Morgan grew up surrounded by animals in the English countryside. Not anticipating a career in the arts, she moved to London to pursue a degree in English literature. While working at a bar, Morgan gained exposure to London’s art scene. Initially, she pursued taxidermy out of personal interest, but she found her calling after a workshop led by taxidermist George Jamieson.
Traditional taxidermy strives to portray a creature as it was in life, but Morgan views each animal as a raw material, the way another artist might use paint or charcoal. The inspiration for Morgan’s earliest works came from the animals themselves, as she worked to challenge viewers’ perceptions of her chosen medium. She then began to use animals more symbolically, referencing the cycle of life and death. More recently, Morgan has moved away from narrative and toward abstraction. Her creatively coiled snake sculptures celebrate the formal elements of her materials.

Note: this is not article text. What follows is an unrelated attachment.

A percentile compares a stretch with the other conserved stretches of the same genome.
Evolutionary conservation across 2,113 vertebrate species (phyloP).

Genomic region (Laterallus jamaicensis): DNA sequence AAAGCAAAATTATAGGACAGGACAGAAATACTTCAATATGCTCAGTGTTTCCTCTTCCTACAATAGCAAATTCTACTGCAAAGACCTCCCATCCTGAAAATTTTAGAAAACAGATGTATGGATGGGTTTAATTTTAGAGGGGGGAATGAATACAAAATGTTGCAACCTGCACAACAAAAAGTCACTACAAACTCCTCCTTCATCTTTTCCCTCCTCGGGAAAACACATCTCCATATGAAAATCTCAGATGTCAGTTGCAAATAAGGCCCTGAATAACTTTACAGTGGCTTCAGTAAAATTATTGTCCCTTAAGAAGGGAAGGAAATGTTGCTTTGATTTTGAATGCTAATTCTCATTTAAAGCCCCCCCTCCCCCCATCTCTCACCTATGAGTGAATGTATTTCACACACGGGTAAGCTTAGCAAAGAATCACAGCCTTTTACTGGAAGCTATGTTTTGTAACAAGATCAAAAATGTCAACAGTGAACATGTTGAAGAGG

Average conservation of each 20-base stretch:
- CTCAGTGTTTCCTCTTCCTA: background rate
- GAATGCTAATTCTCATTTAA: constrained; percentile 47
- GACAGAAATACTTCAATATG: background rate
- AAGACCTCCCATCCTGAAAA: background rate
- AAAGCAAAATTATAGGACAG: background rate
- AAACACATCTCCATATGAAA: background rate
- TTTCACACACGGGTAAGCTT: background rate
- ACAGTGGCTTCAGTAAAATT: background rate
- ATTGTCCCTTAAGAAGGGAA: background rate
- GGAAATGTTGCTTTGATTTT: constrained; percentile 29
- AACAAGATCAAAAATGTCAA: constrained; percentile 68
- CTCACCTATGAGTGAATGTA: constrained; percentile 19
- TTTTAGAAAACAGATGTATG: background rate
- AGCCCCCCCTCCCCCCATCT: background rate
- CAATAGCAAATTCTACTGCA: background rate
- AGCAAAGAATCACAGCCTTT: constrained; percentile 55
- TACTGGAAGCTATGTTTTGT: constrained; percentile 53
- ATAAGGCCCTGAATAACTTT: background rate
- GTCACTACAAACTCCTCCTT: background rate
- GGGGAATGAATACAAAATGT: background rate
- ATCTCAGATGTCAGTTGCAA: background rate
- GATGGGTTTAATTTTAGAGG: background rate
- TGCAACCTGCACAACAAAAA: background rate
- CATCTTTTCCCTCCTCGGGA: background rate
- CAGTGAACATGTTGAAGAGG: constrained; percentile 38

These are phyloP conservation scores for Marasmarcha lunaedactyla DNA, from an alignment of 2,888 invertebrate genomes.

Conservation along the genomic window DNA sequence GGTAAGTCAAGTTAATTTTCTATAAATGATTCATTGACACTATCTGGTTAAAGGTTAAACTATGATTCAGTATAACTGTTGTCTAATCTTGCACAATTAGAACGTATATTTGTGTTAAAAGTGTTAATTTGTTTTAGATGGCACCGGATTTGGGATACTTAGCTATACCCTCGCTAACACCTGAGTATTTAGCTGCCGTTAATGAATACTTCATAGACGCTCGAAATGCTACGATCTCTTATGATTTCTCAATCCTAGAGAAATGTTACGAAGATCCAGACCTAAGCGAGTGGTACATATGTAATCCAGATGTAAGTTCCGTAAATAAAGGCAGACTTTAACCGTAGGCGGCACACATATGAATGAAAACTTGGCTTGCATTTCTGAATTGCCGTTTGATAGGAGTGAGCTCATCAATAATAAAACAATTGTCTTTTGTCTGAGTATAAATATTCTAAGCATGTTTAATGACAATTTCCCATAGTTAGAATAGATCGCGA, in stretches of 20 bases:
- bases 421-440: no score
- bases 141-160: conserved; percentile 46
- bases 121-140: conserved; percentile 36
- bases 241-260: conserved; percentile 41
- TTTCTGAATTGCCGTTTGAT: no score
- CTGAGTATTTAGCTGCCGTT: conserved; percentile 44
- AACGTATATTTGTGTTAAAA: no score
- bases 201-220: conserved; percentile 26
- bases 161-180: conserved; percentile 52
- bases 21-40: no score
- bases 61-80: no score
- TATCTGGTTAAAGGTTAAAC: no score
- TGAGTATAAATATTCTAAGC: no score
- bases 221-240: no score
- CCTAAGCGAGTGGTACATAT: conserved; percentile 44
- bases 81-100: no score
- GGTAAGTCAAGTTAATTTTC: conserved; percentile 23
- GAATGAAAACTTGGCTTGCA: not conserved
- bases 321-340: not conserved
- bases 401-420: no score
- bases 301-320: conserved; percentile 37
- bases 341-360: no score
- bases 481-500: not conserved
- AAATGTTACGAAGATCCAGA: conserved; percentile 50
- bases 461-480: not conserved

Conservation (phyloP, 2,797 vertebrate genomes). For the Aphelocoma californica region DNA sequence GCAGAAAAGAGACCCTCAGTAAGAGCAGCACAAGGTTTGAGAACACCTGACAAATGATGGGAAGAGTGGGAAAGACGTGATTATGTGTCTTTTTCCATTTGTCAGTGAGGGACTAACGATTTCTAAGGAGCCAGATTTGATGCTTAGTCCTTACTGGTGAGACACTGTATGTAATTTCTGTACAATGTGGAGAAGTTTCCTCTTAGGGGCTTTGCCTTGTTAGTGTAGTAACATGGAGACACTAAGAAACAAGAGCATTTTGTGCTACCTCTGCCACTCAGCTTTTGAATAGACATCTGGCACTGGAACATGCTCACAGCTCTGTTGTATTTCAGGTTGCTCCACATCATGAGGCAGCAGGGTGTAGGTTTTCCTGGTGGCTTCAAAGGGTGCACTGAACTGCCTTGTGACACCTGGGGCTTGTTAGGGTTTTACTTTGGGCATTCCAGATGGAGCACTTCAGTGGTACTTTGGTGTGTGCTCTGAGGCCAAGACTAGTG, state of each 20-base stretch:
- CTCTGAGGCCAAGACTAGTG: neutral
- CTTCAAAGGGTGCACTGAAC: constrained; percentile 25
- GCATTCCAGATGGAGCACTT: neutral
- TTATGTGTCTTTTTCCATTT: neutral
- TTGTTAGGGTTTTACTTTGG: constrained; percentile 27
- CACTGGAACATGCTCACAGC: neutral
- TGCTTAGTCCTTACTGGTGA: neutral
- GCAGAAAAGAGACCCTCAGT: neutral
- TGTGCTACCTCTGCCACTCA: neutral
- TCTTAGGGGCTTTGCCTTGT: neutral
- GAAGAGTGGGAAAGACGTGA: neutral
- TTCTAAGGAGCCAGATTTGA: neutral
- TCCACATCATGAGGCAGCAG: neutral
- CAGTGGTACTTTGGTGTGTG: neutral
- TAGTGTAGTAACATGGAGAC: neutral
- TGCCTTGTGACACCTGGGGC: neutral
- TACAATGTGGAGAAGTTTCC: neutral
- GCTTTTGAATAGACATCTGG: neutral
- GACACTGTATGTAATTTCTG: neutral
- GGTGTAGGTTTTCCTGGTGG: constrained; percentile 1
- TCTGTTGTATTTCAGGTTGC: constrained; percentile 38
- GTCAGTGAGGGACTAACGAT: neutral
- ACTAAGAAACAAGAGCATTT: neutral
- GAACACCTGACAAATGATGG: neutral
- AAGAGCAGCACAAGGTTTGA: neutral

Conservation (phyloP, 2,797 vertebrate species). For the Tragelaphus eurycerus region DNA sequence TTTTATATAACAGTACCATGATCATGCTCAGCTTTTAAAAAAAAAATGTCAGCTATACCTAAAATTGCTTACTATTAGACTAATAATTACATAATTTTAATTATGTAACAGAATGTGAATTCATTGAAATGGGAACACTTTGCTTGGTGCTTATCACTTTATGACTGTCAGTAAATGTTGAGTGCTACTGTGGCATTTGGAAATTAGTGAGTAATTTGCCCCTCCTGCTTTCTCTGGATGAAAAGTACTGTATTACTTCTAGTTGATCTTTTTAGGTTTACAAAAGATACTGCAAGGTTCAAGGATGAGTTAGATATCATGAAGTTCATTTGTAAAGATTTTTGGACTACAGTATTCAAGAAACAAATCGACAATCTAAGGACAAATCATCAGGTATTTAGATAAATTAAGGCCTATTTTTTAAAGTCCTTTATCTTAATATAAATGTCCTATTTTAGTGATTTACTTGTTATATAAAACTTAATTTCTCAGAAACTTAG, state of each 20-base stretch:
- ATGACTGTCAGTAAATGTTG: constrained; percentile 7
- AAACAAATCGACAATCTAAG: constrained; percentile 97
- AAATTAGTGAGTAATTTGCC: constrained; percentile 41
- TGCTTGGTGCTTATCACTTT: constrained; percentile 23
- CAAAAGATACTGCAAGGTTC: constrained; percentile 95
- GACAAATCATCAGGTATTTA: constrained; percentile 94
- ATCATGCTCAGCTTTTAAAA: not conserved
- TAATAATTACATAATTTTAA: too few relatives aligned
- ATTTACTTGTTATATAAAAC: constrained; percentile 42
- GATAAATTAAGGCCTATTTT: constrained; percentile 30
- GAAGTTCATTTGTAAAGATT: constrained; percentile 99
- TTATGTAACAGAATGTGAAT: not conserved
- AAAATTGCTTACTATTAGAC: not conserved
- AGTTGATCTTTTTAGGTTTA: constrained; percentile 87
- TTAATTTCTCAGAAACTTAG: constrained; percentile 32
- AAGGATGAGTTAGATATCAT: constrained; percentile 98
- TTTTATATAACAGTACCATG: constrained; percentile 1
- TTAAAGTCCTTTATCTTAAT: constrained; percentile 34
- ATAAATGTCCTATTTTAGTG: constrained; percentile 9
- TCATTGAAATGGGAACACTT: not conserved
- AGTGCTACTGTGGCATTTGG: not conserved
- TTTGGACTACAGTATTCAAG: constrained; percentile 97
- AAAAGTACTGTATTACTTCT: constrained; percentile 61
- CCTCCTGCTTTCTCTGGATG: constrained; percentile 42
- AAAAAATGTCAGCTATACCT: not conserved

Morgan only uses animals that have died unpreventable deaths. According to the artist, to be featured in her work an animal must “live and die. It can live as it likes, but it must die in sight of someone apt to post it to me (and preferably out of raging sunshine).”
Banbury, Oxfordshire, England, 1980
When taxidermist Polly Morgan started exhibiting her work, she “wanted to confound people’s expectations of taxidermy.” Morgan combines antique or vintage elements with the contemporary. She pairs animals with familiar objects such as balloons, or, in this case, a telephone handset, for a more modern look.
In Receiver, a bevy of quail chicks emerge from an earpiece, with their mouths wide...